General manager Trent Baalke has drafted a defender in seven of his nine career first-round selections. I’m assuming the Jaguars will add to its secondary room or pass rush unit at 24th overall, but Jacksonville could go any number of directions for the remainder of the draft. Baalke and the front office seem to be big “best player available” guys, and obviously we don’t know how the board will shake out on draft weekend, so this is a long way of saying I don’t know what’s going to happen.

With that said -- it’d be surprising if Jacksonville left the draft without a tight end. There appears to be mutual interest between the team and Evan Engram on a contract extension, but even if Engram does return, he’s more of a big slot receiver. The Jaguars need a true inline tight end with Chris Manhertz’s contract also set to expire.

I’d argue that pairing a bit of thunder with Engram’s lightning, thus allowing Pederson to cook with different personnel groupings, would have as big of an impact on Jacksonville’s ‘offensive ceiling’ as the addition of a star receiver like Calvin Ridley. Tight end also happens to be one of the stronger position groups in this draft class. The writing is on the wall.

Enter Darnell Washington.

From Damian Parson of The Draft Network:

Washington projects as an in-line traditional Y tight end. He’s an outstanding asset on running downs due to his blocking prowess. Washington works in both gap and zone-blocking schemes. He possesses upside as a pass-catcher with more opportunities and targets. I believe to get the best out of him, his routes should be attacking the seams and across the middle of the field off hard play-action. He is a zone-beater that can find soft spots to settle into. Washington does bring outstanding potential in the red zone as a blocker and receiver. He has the potential to develop into a reliable passing option and TE1 for an offense, but a TE2 at worst.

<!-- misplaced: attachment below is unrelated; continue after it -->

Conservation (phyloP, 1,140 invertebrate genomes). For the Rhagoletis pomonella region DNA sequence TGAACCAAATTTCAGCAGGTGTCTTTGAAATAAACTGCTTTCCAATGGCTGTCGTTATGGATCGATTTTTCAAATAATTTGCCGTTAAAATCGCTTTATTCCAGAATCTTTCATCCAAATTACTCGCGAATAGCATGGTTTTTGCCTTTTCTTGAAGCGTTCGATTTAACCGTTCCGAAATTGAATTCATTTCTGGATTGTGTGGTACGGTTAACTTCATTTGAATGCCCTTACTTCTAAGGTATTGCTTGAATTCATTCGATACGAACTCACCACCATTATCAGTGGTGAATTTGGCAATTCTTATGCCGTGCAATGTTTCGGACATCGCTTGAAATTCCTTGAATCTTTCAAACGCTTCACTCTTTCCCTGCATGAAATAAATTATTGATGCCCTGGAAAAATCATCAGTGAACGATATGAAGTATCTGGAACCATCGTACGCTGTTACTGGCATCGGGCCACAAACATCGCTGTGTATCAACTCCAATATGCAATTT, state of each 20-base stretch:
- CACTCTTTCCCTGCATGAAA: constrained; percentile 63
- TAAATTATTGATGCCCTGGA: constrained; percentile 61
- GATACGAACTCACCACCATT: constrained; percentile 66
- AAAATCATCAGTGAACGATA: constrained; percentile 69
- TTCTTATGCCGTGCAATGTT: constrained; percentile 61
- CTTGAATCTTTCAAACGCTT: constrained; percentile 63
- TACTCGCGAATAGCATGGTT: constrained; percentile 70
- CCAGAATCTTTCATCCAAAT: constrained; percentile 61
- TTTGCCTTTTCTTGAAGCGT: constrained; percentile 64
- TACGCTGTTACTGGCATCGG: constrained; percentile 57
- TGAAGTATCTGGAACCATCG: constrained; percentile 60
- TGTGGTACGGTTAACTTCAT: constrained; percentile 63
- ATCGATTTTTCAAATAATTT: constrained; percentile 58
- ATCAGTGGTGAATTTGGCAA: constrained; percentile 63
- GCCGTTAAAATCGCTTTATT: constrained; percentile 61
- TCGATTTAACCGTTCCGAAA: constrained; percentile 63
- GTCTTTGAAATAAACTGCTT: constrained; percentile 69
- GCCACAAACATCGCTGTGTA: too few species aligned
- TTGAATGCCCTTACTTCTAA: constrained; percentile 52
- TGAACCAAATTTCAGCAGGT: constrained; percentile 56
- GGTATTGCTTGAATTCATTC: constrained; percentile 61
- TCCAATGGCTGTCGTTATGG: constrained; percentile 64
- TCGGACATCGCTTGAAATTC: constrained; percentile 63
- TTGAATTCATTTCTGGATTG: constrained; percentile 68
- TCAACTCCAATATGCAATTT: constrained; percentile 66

Third round (88th overall): Ohio State Buckeyes DE Zach Harrison

One of the biggest offseason storylines will be how the Jaguars addresses its edge rush unit. Arden Key and Dawuane Smoot are currently unrestricted free agents, and Josh Allen will be playing on the fifth and final year of his rookie contract next season. Travon Walker is Jacksonville’s only worthwhile edge defender locked in long-term, albeit last year’s first overall pick may benefit from more snaps with a hand in the dirt.

Enter Zach Harrison.

From Marcus Mosher of Pro Football Focus:

Harrison was a big-time recruit coming out of high school but never quite put together one dominant statistical season. Despite playing four seasons at Ohio State, he totaled just 11 sacks. However, that just makes him even more underrated.

Despite low sack totals, Harrison has three-straight seasons with 82.0-plus grades. His ability to win in obvious passing situations helps him stand out in this year’s class, finishing the 2022 season with a 91.1 pass-rush grade against true pass sets — the sixth-highest in the country. Harrison also graded out very well against the run (78.4), showing he can do it all.

With freaky size and athleticism (6-foot-6, 272 pounds), Harrison still has an incredibly high ceiling. If he can join the right team with the right coaching staff, he could be a disruptive defensive end from Day 1.